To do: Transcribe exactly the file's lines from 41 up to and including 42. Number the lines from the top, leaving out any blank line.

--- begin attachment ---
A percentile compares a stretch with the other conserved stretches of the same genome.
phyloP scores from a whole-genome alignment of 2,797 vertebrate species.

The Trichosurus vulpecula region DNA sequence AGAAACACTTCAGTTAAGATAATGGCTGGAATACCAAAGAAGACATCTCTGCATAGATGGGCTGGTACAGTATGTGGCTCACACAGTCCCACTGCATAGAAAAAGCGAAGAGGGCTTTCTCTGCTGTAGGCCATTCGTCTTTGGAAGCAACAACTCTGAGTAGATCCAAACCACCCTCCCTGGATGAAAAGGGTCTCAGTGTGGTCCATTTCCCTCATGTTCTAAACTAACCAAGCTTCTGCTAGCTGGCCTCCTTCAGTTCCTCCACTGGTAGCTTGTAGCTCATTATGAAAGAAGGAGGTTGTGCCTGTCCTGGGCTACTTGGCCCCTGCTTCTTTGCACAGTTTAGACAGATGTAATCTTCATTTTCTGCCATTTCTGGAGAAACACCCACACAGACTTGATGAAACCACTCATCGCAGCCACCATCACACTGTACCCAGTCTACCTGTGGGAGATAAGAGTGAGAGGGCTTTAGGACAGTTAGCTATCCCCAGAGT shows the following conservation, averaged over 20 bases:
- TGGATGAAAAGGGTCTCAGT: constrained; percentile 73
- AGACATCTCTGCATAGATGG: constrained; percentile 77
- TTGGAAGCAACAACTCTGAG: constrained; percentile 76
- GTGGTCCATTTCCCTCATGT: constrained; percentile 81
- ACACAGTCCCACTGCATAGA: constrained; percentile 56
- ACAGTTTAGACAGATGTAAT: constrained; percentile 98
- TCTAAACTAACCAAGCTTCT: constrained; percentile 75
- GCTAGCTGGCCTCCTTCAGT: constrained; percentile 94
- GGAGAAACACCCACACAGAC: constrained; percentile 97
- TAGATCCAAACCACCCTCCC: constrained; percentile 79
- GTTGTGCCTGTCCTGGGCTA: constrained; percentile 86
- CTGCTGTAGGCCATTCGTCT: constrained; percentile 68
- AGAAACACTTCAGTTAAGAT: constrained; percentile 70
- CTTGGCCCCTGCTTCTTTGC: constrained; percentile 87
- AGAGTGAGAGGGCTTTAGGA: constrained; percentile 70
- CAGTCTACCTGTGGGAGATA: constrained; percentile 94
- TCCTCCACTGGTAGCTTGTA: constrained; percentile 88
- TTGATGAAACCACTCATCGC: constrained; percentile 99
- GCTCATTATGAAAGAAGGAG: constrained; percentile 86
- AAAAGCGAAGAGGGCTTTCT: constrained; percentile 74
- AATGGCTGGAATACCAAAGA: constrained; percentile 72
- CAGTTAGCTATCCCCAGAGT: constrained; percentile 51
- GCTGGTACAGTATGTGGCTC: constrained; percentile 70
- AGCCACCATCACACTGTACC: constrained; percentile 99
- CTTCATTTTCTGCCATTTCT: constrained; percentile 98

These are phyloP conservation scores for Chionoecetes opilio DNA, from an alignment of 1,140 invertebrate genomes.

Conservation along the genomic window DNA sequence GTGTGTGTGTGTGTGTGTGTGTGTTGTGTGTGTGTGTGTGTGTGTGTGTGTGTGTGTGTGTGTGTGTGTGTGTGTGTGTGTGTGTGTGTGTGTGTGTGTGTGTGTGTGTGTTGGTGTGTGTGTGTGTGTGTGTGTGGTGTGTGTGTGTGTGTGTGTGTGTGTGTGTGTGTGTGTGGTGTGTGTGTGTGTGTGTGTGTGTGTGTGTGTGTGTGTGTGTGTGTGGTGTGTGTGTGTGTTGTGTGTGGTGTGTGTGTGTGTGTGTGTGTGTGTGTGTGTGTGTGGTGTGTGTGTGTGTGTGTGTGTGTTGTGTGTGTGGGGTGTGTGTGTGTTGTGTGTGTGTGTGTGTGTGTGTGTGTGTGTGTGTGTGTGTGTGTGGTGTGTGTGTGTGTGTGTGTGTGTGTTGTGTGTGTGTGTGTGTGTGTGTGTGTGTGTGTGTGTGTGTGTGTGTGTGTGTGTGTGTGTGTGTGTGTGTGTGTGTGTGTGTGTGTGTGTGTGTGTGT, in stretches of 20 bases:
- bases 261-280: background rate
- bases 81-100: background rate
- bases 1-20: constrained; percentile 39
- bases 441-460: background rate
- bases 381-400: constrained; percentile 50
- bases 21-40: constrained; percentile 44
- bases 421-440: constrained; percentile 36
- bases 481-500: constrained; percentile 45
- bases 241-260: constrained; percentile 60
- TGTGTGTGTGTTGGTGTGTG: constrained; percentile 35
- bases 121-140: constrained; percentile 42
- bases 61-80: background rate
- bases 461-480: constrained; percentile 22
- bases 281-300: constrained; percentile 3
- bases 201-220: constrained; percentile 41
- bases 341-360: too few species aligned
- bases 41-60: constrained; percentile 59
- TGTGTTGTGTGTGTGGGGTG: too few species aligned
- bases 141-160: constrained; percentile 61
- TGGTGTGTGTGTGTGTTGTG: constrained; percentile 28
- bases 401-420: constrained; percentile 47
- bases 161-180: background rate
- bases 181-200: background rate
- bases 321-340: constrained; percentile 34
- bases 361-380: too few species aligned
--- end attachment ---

- bases 121-140: constrained; percentile 42
- bases 61-80: background rate